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  • 3/14/2011

  What poets say about love

part 11

love

As love knoweth no lawes, so it regardeth no conditions.

        Lyly—Euphues. P. 84.   191

 

Love leads to present rapture,—then to pain;

But all through Love in time is healed again.

        Leland—Sweet Marjoram.   192

 

A warrior so bold, and a virgin so bright,

  Conversed as they sat on the green.

They gazed on each other with tender delight,

Alonzo the Brave was the name of the knight—

  The maiden’s the Fair Imogene.

        M. G. Lewis—Alonzo the Brave and the Fair Imogene. First appeared in his novel Ambrosio the Monk. Found in his Tales of Wonder. Vol. III. P. 63. Lewis’s copy of his poem is in the British Museum.   193

 

Ah, how skillful grows the hand

That obeyeth Love’s command!

It is the heart and not the brain

That to the highest doth attain,

And he who followeth Love’s behest

Far excelleth all the rest.

        Longfellow—Building of the Ship.   194

 

Love contending with friendship, and self with each generous impulse.

To and fro in his breast his thoughts were heaving and dashing,

As in a foundering ship.

        Longfellow—Courtship of Miles Standish. Pt. III. L. 7.   195

 

Like Dian’s kiss, unask’d, unsought,

Love gives itself, but is not bought.

        Longfellow—Endymion. St. 4.   196

 

Does not all the blood within me

Leap to meet thee, leap to meet thee,

As the springs to meet the sunshine.

        Longfellow—Hiawatha. Wedding Feast. L. 153.   197

O, there is nothing holier, in this life of ours, than the first consciousness of love,—the first fluttering of its silken wings.

        Longfellow—Hyperion. Bk. III. Ch. VI.   198

It is difficult to know at what moment love begins; it is less difficult to know that it has begun.

        Longfellow—Kavanagh. Ch. XXI.   199

 

I do not love thee less for what is done,

And cannot be undone. Thy very weakness

Hath brought thee nearer to me, and henceforth

My love will have a sense of pity in it,

Making it less a worship than before.

        Longfellow—Masque of Pandora. Pt. VIII. In the Garden. L. 39.   200

 

That was the first sound in the song of love!

Scarce more than silence is, and yet a sound.

Hands of invisible spirits touch the strings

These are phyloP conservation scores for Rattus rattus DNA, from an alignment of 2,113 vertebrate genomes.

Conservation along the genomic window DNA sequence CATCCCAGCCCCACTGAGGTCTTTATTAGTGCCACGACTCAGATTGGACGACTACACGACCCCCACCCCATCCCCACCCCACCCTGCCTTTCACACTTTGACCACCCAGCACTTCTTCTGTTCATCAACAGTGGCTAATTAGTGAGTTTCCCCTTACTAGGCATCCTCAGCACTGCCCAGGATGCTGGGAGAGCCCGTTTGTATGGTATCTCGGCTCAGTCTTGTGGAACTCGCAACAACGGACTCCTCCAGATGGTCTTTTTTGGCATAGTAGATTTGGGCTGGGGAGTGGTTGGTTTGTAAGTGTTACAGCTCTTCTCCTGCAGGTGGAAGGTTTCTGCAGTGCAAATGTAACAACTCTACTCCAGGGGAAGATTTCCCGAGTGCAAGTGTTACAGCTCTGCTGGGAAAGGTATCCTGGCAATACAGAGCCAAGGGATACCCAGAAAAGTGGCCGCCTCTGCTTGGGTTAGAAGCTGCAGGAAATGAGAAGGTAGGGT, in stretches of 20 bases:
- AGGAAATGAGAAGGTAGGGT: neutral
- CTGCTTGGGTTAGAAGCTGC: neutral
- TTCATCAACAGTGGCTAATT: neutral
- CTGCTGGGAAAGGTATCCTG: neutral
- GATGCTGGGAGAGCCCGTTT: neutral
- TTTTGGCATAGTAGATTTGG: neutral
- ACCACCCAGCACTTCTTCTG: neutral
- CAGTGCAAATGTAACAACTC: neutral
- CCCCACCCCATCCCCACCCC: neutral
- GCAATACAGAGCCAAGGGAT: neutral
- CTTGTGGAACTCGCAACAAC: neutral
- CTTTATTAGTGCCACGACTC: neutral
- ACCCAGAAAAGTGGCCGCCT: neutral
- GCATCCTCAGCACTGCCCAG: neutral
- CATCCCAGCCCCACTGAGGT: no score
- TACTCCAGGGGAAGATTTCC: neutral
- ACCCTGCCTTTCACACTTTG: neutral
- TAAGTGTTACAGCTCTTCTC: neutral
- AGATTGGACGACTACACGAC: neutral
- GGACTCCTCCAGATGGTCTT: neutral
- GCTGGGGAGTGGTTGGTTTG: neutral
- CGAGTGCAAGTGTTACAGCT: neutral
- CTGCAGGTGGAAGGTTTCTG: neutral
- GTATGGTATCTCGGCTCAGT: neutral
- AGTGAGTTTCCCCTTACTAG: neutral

Of that mysterious instrument, the soul,

And play the prelude of our fate. We hear

The voice prophetic, and are not alone.

        Longfellow—Spanish Student. Act I. Sc. 3. L. 109.   201

 

I love thee, as the good love heaven.

        Longfellow—Spanish Student. Act I. Sc. 3. L. 146.   202

 

Love keeps the cold out better than a cloak.

    It serves for food and raiment.

        Longfellow—Spanish Student. Act I. Sc. 5. L. 52.   203

 

How can I tell the signals and the signs

By which one heart another heart divines?

How can I tell the many thousand ways

By which it keeps the secret it betrays?

        Longfellow—Tales of a Wayside Inn. Pt. III. Student’s Tale. Emma and Eginhard. L. 75.   204

 

So they grew, and they grew, to the church steeple tops

  And they couldn’t grow up any higher;

So they twin’d themselves into a true lover’s knot,

  For all lovers true to admire.

        Lord Lovel. Old Ballad. History found in Professor Child’s English and Scottish Popular Ballads. II. 204. Also in The New Comic Minstrel. Pub. by John Cameron, Glasgow. The original version seems to be as given there.   205

 

Under floods that are deepest,

  Which Neptune obey,

Over rocks that are steepest,

  Love will find out the way.

        Love will find out the way. Ballad in Percy’s Reliques.   206

 

Tell me not, sweet, I am unkind,

  That from the nunnery

Of thy chaste breast and quiet mind

  To war and arms I fly.

. . . . . .

Yet this inconstancy is such

  As you too shall adore:—

I could not love thee, dear, so much,

  Loved I not honour more.

        Lovelace—To Lucasta, on going to the Wars. Given erroneously to Montrose by Scott.   207

 

True love is but a humble, low born thing,

And hath its food served up in earthenware;

It is a thing to walk with, hand in hand,

Through the every-dayness of this workday world.

        Lowell—Love. L. 1.   208

 

Not as all other women are

  Is she that to my soul is dear;

Her glorious fancies come from far,

Beneath the silver evening star,

  And yet her heart is ever near.

        Lowell—My Love. St. 1.   209

 

Wer nicht liebt Wein, Weib, und Gesang,

Der bleibt ein Narr sein Leben lang.

  He who loves not wine, woman, and song,

  Remains a fool his whole life long.

        Attributed to Luther by Uhland in Die Geisterkelter. Found in Luther’s Tischreden. Proverbs at end. Credited to J. H. Voss by Redlich, Die poetischen Beitr?ge zum Waudsbecker Bothen, Hamburg, 1871. P. 67.   210


Other Links:

Pain and Promise

The Middle Way

Three Root Words

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